The severity of the disconnect between IT and the business becomes apparent when the COO’s invitation to the senior IT executives to accompany him on a trip to “see what it is really like in the field” is viewed by the IT executives as an unnecessary “boondoggle” that would keep them away from their more important work – clearly a case of misaligned priorities! Farad’s immediate solution to send Jenny and Joyce (the new intern) on the field trip with the COO, instead of the five senior IT executives, reveals a lack of political awareness on the part of the CIO.
There is a huge communications gap between IT and the business as exemplified by the R&D guys’ presentation on how Hefty could benefit from the new mobile capabilities which was seen as technical “mambo-jumbo’ by the business. This gap is so significant that, according to Jenny Henderson, the IT guys didn’t even understand “why the business couldn’t see how these bits and bytes they’re talking about translate into something that it can use to make money. CICS at Hefty turn over every two years as a result of various causes such as “a major application crash, plummeting user satisfaction, implants about IT costs or an expensive new system failure. ” Analysis Once the issues are on the board, you can invite the class to summarize the situation at Hefty based on the evidence in front of them. There are a number of issues in the case but the students should be able to focus them down to two key challenges which are highlighted in the case.
First, Jenny Henderson suggests that “a practical goal would be to find ways for business and IT to work collaboratively at all levels. ” Then she goes on to elaborate that the business and IT “each hold pieces of the true picture of the business we need to figure out a better way to put them together than simply trying to force them to fit. ” Second, the question in Glen Vogue’s mind was how could the business and IT work together to deliver the Savvy Store vision “when IT was essentially operating in its own technical world, which bore very collaboration while the second is one of communication.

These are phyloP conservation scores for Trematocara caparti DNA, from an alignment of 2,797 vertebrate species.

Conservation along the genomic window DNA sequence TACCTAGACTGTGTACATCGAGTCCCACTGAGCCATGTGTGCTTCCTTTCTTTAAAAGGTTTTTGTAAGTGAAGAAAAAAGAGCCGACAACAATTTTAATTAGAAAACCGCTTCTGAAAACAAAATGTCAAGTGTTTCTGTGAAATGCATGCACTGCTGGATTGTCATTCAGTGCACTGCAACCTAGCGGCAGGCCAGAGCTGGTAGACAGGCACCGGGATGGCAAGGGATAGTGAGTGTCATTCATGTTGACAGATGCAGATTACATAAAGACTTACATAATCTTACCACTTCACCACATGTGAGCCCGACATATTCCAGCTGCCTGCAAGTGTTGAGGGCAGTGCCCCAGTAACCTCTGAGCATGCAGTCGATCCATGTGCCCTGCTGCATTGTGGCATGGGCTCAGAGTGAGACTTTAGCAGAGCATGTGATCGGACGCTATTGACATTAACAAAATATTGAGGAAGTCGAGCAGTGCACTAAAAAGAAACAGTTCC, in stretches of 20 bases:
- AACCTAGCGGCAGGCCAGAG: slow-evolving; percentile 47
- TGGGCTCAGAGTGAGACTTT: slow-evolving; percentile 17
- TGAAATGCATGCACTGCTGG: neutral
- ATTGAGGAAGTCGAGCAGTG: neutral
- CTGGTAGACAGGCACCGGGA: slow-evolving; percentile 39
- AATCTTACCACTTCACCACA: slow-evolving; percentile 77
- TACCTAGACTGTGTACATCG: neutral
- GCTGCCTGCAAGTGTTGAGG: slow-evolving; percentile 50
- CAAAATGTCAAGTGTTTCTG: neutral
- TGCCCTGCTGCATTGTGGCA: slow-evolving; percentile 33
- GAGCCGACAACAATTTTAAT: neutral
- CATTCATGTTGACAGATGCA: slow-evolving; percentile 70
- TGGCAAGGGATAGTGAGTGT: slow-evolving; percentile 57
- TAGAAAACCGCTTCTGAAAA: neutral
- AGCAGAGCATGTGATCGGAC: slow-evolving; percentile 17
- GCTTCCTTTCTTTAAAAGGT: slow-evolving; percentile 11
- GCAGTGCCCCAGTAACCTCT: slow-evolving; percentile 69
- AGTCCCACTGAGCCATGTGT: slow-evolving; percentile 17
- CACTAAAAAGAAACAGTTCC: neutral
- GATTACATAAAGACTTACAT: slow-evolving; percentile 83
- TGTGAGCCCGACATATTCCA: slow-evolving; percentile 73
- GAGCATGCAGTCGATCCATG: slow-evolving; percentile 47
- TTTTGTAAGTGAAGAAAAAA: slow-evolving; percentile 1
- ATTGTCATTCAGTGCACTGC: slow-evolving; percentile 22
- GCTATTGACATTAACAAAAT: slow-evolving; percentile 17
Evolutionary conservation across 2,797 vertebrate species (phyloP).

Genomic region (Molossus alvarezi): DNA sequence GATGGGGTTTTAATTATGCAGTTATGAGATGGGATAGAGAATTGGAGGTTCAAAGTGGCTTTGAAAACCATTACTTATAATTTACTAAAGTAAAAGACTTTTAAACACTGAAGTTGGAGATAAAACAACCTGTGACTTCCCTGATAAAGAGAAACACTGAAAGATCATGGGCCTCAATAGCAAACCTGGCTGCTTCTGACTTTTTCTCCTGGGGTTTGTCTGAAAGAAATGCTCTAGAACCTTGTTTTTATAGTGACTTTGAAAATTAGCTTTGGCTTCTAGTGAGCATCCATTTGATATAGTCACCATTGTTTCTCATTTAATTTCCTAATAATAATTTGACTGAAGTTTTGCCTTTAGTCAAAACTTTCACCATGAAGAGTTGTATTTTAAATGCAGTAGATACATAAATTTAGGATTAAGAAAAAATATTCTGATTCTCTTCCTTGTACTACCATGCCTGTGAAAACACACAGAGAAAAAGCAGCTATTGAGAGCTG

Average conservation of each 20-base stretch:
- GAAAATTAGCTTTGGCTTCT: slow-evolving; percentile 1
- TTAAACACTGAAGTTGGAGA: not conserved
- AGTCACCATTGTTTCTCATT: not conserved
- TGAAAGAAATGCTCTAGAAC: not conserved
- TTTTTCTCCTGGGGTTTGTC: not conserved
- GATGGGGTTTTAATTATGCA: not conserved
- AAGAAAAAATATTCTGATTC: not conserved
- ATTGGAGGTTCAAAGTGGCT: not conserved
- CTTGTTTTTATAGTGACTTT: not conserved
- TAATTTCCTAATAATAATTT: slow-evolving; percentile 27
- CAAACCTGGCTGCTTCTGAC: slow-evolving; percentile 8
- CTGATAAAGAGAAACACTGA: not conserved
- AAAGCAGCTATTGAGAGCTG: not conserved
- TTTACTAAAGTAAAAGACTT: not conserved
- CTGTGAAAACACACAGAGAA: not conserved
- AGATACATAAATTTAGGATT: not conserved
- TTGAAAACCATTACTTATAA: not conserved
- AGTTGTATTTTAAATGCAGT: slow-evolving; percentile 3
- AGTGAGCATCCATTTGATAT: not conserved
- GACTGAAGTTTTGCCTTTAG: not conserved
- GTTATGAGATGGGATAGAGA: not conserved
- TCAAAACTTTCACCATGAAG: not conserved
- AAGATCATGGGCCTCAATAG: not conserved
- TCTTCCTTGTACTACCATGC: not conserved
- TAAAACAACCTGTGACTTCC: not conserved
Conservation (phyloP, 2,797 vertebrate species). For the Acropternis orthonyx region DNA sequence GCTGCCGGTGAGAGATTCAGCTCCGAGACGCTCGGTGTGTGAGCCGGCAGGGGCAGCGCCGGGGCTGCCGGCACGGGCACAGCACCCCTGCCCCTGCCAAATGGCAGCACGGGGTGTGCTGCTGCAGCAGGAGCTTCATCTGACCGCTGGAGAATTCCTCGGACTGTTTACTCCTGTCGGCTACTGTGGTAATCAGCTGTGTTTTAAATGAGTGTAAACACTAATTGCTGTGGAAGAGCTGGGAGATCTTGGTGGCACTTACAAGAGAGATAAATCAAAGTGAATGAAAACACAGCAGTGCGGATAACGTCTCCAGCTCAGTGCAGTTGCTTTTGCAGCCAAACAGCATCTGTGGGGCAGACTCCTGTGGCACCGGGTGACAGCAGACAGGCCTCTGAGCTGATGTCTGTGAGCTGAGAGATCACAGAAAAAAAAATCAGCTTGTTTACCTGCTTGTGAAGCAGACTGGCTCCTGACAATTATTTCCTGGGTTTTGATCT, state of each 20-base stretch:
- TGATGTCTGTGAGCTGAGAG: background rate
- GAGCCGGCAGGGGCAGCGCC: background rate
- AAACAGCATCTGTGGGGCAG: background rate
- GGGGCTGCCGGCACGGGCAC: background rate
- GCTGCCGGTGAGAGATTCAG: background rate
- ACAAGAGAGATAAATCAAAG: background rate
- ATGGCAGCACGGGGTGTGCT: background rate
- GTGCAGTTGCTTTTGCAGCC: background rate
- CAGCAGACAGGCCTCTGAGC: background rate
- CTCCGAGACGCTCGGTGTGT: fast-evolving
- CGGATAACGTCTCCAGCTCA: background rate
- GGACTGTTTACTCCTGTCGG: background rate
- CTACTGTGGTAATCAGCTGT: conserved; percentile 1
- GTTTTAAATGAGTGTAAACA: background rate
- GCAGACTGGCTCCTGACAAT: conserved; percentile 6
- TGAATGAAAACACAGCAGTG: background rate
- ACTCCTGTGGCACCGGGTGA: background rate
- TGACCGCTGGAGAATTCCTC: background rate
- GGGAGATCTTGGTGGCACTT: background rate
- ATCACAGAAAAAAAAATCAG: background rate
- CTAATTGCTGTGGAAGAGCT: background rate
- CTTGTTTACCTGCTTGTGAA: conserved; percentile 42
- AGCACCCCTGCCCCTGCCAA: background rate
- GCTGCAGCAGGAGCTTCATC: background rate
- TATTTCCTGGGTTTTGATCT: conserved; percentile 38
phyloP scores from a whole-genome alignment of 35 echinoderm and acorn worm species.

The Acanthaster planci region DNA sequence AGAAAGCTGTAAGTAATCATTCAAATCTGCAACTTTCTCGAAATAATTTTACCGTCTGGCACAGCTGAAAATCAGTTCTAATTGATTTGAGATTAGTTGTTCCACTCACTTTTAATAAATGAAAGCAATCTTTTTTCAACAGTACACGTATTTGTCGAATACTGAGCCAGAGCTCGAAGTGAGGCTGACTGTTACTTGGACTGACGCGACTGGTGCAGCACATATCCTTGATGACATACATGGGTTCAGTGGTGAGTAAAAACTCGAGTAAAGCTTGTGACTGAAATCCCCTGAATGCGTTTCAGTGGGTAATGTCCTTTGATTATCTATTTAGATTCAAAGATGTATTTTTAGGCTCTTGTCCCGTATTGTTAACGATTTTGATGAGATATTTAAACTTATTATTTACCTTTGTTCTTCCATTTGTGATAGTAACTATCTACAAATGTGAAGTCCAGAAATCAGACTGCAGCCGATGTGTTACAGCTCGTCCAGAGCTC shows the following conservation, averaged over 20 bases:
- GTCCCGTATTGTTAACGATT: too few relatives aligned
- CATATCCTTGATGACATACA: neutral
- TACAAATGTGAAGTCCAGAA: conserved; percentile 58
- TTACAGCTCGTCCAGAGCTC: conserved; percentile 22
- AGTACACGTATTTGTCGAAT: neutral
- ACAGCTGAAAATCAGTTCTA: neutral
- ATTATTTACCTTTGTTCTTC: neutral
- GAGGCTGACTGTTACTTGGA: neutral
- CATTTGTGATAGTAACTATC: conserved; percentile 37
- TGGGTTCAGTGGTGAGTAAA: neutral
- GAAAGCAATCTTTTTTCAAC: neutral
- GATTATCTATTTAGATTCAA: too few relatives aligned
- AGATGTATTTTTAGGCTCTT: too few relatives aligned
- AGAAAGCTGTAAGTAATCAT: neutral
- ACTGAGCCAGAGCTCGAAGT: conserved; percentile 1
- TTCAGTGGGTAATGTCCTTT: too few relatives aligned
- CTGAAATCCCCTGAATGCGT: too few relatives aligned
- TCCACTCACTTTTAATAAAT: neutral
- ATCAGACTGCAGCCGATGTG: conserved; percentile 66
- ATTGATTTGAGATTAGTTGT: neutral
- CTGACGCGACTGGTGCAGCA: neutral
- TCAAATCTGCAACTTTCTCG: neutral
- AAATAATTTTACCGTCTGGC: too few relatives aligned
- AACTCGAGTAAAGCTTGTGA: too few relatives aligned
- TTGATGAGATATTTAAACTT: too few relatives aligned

This case illustrates what happens with ineffective communication and ineffective collaboration. There are a lot of different possible solutions to address both the short term needs ND the long term needs at Hefty but what is most important is that students make sure that their solutions address both the communications challenges and the collaborations challenge. Addressing only one of these would not be effective. For instance, an issue that requires immediate attention by Farad is to respond to Glen Vogue’s invitation to Join him on a field visit.
Rather than simply agreeing (in spite of the other pressing issues he and his team are facing), students might suggest that Farad meet with Glen to discuss not only the timing of the field trip but its overall AOL in order to outline some deliverables for the field trip. Students should recognize the importance of effective communication here; that is, Farad must convey to Glen that he understands the reason for the field trip and communicates its value to him and his staff personally.
With respect to collaboration, perhaps the field trip could be tied directly to the Savvy Store program with the deliverable being a detailed implementation plan to best accommodate the intricacies of the retail outlets. This would be a good overall recommendation as it would constitute effective communication as well as effective collaboration. Discussion Questions 1 . How effective is the partnership between IT and the business at Hefty Hardware? Identify the shortcomings of both IT and the business.